“The reinvention of this company goes back five years, with the hiring of a fresh, talented CEO that helped usher in a new era. The company’s previously unfriendly dual-class share structure was eliminated, removing a corporate governance headache. An aggressive share buyback policy was put into place; the company has spent $3 billion over the past few years, dropping its share count by 8%. Dividends per share have increased 140%. It sold off its least-profitable division for more than $500 million to focus on higher-return initiatives. Under his watch, the share price has tripled….
“Currently trading at around 12 times earnings, around 11 times forward earnings, and with growth estimates around 15%….
“… with a compounded annual earnings growth rate of 23% over the past three years, this company has a track record of making analyst estimates look silly….
“Significantly largely than its closest competitor, it is a turn-key operation for anyone that needs to ramp up production capacity efficiently. This stock has a track record building mass-market models for popular German luxury brands, but those fancy manufacturers like to hide that little detail from their discerning consumers.”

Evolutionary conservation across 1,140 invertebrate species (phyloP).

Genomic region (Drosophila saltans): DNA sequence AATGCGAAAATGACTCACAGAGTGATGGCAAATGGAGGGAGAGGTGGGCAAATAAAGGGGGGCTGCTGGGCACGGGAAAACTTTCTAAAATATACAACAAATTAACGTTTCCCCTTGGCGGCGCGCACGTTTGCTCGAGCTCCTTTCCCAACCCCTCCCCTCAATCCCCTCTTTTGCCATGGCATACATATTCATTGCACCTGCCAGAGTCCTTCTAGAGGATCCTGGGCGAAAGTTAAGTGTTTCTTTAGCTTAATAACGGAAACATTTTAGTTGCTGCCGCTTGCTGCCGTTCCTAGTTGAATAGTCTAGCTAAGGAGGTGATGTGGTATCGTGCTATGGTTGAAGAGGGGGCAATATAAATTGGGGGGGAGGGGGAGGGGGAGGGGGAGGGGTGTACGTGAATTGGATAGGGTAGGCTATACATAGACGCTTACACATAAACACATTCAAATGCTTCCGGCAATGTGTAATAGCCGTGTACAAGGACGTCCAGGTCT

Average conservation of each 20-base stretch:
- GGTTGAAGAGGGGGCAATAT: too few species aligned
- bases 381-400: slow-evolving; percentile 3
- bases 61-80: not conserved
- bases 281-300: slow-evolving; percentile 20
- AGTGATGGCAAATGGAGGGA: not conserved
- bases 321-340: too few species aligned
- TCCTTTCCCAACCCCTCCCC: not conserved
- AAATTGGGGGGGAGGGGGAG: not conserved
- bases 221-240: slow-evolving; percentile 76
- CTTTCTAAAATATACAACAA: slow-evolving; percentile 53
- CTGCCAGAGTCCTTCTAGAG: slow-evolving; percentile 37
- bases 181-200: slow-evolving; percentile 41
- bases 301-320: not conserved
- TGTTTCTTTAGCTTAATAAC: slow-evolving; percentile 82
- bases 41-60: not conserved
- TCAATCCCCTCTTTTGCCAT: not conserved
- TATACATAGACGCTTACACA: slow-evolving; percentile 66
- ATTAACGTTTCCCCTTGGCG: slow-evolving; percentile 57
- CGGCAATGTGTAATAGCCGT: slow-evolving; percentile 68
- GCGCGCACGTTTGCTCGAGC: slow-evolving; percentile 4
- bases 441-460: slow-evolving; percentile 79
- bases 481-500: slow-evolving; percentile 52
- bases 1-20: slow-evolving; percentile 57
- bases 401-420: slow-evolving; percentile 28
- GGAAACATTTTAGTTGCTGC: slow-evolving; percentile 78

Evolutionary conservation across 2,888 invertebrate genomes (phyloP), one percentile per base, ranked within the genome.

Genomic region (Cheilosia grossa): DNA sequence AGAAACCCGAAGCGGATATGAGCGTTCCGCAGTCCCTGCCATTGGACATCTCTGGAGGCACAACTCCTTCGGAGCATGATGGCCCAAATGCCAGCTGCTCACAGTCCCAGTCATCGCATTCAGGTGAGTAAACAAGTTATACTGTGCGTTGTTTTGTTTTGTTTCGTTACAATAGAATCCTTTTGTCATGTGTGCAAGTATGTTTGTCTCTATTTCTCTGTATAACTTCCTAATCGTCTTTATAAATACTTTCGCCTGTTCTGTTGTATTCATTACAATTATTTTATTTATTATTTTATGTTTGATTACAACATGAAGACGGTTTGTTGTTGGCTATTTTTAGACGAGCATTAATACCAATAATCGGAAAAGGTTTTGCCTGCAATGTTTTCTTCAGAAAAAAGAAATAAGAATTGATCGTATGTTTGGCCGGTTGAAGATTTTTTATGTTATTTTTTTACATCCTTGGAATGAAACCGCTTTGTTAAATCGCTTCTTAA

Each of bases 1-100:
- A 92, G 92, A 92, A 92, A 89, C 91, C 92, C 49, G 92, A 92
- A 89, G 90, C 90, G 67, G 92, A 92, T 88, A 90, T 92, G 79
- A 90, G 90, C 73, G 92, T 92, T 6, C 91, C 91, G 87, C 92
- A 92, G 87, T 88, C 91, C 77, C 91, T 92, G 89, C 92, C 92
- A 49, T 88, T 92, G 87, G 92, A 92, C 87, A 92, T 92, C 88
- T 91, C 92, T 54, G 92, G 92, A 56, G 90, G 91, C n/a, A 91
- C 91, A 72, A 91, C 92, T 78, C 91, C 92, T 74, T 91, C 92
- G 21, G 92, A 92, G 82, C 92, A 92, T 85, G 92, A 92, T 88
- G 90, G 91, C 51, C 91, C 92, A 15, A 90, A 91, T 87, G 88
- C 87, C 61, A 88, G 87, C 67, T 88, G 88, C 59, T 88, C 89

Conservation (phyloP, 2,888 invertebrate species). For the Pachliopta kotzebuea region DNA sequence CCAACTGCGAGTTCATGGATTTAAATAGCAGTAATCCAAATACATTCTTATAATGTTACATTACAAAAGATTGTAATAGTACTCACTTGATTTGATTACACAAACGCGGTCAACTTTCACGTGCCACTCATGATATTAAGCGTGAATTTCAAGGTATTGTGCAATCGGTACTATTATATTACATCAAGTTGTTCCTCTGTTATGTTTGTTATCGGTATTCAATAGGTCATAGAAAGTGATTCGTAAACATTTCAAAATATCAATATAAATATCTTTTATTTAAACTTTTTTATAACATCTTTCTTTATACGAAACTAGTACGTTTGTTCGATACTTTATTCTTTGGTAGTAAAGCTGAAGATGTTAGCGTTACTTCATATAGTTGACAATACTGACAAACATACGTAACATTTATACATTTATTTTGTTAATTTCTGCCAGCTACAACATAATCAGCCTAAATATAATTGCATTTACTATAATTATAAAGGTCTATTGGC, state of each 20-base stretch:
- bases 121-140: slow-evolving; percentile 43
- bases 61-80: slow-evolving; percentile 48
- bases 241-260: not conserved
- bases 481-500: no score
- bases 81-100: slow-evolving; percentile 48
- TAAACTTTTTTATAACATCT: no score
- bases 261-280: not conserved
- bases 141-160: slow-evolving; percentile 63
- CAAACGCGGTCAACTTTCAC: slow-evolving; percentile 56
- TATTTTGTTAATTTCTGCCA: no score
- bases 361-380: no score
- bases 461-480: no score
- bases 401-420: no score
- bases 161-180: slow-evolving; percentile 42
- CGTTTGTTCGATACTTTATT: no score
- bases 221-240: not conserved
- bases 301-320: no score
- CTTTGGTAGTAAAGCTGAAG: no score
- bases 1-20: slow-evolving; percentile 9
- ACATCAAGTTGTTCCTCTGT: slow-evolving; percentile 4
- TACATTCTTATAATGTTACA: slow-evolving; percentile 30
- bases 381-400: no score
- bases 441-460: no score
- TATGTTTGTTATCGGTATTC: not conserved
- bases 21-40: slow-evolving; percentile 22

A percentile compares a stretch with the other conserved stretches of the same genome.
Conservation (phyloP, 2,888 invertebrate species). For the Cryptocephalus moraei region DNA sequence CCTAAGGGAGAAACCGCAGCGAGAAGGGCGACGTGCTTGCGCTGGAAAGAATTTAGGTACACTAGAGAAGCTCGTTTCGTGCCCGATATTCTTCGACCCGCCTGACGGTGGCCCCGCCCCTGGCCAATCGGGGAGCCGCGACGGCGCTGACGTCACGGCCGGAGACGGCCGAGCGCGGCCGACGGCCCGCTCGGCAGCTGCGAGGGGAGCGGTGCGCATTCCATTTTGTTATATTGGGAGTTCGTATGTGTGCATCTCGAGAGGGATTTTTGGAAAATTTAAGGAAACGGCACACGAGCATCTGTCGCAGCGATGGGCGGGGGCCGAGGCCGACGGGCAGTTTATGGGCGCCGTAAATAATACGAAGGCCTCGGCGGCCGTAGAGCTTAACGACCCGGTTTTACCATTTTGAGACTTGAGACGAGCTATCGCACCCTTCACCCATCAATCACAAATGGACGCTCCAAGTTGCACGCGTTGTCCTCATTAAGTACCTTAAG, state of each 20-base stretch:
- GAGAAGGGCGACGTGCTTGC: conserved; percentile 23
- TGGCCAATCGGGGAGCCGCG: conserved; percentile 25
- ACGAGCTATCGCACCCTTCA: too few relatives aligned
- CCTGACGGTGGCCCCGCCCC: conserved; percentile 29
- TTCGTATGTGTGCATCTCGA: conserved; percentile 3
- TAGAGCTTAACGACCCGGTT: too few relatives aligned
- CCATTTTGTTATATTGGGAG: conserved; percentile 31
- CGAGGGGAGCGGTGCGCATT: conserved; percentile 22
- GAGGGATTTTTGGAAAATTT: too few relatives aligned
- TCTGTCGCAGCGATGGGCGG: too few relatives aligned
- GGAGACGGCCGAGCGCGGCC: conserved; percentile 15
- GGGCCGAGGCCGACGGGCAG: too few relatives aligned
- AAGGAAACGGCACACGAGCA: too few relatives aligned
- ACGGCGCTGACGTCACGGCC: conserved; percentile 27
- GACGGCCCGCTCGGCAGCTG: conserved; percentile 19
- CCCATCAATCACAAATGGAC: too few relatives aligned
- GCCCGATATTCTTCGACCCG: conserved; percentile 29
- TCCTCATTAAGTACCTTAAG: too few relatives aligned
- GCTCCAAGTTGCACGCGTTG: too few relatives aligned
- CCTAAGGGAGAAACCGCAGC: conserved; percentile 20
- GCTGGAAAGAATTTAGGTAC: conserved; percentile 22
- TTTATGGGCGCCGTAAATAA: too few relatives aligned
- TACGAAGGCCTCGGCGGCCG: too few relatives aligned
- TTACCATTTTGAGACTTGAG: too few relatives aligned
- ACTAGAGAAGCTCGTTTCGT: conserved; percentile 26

And he tells us that although the manufacturing part of the business accounts for less than a tenth of revenues, that’s the area he thinks could ramp up quickly if the Silicon Valley guys come calling to burst in on Detroit’s bailiwick. So what’s the stock?
Well, we chop up those clues, mince them nicely, then feed them carefully into the chute of the Mighty, Mighty Thinkolator… and the answer comes out the other side, fully assembled and ready to drive off the lot (*small added fee for undercoating and floor mats): This is Magna International (MGA in NY, MG in Toronto).
Magna has a market cap of over $20 billion and annual revenue of $35 billion, making it one of the largest auto suppliers in the world (probably the largest one that’s publicly traded and easily investable in North America — there are larger ones, by some measures, in Germany, Korea and Japan). They did get a new CEO in 2010, though he wasn’t really “new” — before that, Don Walker was the co-CEO, and they have boosted the dividend by about 140% since then and bought back a substantial number of shares (they’ve also boosted revenues by about 50%)… and for Canadian shareholders, the shares have “more than tripled” since the founder, Frank Stronach, sold his voting control of the company back for C$860 million in 2010 (meaning, he got rid of the dual-share structur